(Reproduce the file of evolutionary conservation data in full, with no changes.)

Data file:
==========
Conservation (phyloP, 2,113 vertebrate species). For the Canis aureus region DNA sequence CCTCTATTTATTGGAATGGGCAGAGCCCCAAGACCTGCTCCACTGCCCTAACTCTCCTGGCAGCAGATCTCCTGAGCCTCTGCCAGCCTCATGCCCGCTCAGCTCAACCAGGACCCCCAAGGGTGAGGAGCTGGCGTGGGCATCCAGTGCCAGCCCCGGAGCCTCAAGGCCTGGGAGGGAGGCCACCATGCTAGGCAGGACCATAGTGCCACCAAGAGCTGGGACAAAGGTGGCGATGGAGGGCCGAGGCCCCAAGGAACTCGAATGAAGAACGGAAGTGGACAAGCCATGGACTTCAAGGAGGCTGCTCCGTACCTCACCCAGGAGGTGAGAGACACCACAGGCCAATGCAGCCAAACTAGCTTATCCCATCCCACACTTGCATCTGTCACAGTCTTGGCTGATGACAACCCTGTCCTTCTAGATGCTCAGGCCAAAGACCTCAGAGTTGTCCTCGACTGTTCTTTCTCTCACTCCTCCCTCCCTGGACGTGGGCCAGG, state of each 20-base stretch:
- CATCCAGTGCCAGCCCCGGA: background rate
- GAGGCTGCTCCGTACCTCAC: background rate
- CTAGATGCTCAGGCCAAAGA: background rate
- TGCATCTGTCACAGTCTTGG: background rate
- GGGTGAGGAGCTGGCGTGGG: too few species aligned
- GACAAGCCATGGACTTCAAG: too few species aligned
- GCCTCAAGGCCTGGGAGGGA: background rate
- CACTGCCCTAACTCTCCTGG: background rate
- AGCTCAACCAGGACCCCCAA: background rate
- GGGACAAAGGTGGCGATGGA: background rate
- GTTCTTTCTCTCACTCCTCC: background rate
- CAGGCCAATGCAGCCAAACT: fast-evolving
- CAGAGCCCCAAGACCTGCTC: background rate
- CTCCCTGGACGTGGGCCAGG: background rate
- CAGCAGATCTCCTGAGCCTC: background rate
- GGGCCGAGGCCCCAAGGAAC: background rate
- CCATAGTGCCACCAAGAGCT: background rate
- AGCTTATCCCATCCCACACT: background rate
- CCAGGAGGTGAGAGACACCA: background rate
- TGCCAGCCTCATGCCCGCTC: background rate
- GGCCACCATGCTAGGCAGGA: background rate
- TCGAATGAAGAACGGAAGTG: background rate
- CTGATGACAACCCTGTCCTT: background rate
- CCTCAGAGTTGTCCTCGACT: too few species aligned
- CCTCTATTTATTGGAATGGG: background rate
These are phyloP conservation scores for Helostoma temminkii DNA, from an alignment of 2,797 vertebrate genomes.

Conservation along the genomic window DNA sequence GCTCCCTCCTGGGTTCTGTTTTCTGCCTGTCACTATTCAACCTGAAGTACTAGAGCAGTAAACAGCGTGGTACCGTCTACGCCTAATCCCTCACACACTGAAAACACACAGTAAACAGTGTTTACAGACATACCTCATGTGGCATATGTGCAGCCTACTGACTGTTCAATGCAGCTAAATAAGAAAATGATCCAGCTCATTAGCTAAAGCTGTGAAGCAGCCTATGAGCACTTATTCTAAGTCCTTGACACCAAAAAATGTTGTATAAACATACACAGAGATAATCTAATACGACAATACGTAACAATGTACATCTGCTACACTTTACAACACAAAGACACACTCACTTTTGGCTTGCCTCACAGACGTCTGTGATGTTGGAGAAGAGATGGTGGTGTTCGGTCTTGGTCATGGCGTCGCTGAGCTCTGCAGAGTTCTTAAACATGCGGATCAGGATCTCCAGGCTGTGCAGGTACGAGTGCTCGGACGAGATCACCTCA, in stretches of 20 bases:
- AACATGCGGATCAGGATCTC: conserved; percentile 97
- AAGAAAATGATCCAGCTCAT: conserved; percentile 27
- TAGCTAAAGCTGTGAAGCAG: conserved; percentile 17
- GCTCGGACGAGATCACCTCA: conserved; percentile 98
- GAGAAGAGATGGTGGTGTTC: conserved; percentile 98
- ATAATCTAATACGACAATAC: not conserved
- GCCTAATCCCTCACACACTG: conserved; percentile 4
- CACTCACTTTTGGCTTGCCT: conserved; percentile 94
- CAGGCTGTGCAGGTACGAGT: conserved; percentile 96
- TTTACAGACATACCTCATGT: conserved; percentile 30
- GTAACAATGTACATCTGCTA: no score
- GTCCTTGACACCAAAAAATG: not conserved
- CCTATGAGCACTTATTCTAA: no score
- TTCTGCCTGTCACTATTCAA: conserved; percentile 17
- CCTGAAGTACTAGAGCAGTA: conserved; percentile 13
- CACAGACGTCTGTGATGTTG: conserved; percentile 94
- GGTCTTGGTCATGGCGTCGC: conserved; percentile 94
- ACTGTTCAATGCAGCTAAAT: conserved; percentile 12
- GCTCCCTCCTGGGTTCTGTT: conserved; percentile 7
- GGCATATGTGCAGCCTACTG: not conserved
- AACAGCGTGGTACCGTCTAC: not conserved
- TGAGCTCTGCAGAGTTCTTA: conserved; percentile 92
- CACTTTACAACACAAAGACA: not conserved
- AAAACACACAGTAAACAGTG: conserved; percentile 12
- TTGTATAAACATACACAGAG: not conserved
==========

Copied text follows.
Conservation (phyloP, 2,113 vertebrate species). For the Canis aureus region DNA sequence CCTCTATTTATTGGAATGGGCAGAGCCCCAAGACCTGCTCCACTGCCCTAACTCTCCTGGCAGCAGATCTCCTGAGCCTCTGCCAGCCTCATGCCCGCTCAGCTCAACCAGGACCCCCAAGGGTGAGGAGCTGGCGTGGGCATCCAGTGCCAGCCCCGGAGCCTCAAGGCCTGGGAGGGAGGCCACCATGCTAGGCAGGACCATAGTGCCACCAAGAGCTGGGACAAAGGTGGCGATGGAGGGCCGAGGCCCCAAGGAACTCGAATGAAGAACGGAAGTGGACAAGCCATGGACTTCAAGGAGGCTGCTCCGTACCTCACCCAGGAGGTGAGAGACACCACAGGCCAATGCAGCCAAACTAGCTTATCCCATCCCACACTTGCATCTGTCACAGTCTTGGCTGATGACAACCCTGTCCTTCTAGATGCTCAGGCCAAAGACCTCAGAGTTGTCCTCGACTGTTCTTTCTCTCACTCCTCCCTCCCTGGACGTGGGCCAGG, state of each 20-base stretch:
- CATCCAGTGCCAGCCCCGGA: background rate
- GAGGCTGCTCCGTACCTCAC: background rate
- CTAGATGCTCAGGCCAAAGA: background rate
- TGCATCTGTCACAGTCTTGG: background rate
- GGGTGAGGAGCTGGCGTGGG: too few species aligned
- GACAAGCCATGGACTTCAAG: too few species aligned
- GCCTCAAGGCCTGGGAGGGA: background rate
- CACTGCCCTAACTCTCCTGG: background rate
- AGCTCAACCAGGACCCCCAA: background rate
- GGGACAAAGGTGGCGATGGA: background rate
- GTTCTTTCTCTCACTCCTCC: background rate
- CAGGCCAATGCAGCCAAACT: fast-evolving
- CAGAGCCCCAAGACCTGCTC: background rate
- CTCCCTGGACGTGGGCCAGG: background rate
- CAGCAGATCTCCTGAGCCTC: background rate
- GGGCCGAGGCCCCAAGGAAC: background rate
- CCATAGTGCCACCAAGAGCT: background rate
- AGCTTATCCCATCCCACACT: background rate
- CCAGGAGGTGAGAGACACCA: background rate
- TGCCAGCCTCATGCCCGCTC: background rate
- GGCCACCATGCTAGGCAGGA: background rate
- TCGAATGAAGAACGGAAGTG: background rate
- CTGATGACAACCCTGTCCTT: background rate
- CCTCAGAGTTGTCCTCGACT: too few species aligned
- CCTCTATTTATTGGAATGGG: background rate
These are phyloP conservation scores for Helostoma temminkii DNA, from an alignment of 2,797 vertebrate genomes.

Conservation along the genomic window DNA sequence GCTCCCTCCTGGGTTCTGTTTTCTGCCTGTCACTATTCAACCTGAAGTACTAGAGCAGTAAACAGCGTGGTACCGTCTACGCCTAATCCCTCACACACTGAAAACACACAGTAAACAGTGTTTACAGACATACCTCATGTGGCATATGTGCAGCCTACTGACTGTTCAATGCAGCTAAATAAGAAAATGATCCAGCTCATTAGCTAAAGCTGTGAAGCAGCCTATGAGCACTTATTCTAAGTCCTTGACACCAAAAAATGTTGTATAAACATACACAGAGATAATCTAATACGACAATACGTAACAATGTACATCTGCTACACTTTACAACACAAAGACACACTCACTTTTGGCTTGCCTCACAGACGTCTGTGATGTTGGAGAAGAGATGGTGGTGTTCGGTCTTGGTCATGGCGTCGCTGAGCTCTGCAGAGTTCTTAAACATGCGGATCAGGATCTCCAGGCTGTGCAGGTACGAGTGCTCGGACGAGATCACCTCA, in stretches of 20 bases:
- AACATGCGGATCAGGATCTC: conserved; percentile 97
- AAGAAAATGATCCAGCTCAT: conserved; percentile 27
- TAGCTAAAGCTGTGAAGCAG: conserved; percentile 17
- GCTCGGACGAGATCACCTCA: conserved; percentile 98
- GAGAAGAGATGGTGGTGTTC: conserved; percentile 98
- ATAATCTAATACGACAATAC: not conserved
- GCCTAATCCCTCACACACTG: conserved; percentile 4
- CACTCACTTTTGGCTTGCCT: conserved; percentile 94
- CAGGCTGTGCAGGTACGAGT: conserved; percentile 96
- TTTACAGACATACCTCATGT: conserved; percentile 30
- GTAACAATGTACATCTGCTA: no score
- GTCCTTGACACCAAAAAATG: not conserved
- CCTATGAGCACTTATTCTAA: no score
- TTCTGCCTGTCACTATTCAA: conserved; percentile 17
- CCTGAAGTACTAGAGCAGTA: conserved; percentile 13
- CACAGACGTCTGTGATGTTG: conserved; percentile 94
- GGTCTTGGTCATGGCGTCGC: conserved; percentile 94
- ACTGTTCAATGCAGCTAAAT: conserved; percentile 12
- GCTCCCTCCTGGGTTCTGTT: conserved; percentile 7
- GGCATATGTGCAGCCTACTG: not conserved
- AACAGCGTGGTACCGTCTAC: not conserved
- TGAGCTCTGCAGAGTTCTTA: conserved; percentile 92
- CACTTTACAACACAAAGACA: not conserved
- AAAACACACAGTAAACAGTG: conserved; percentile 12
- TTGTATAAACATACACAGAG: not conserved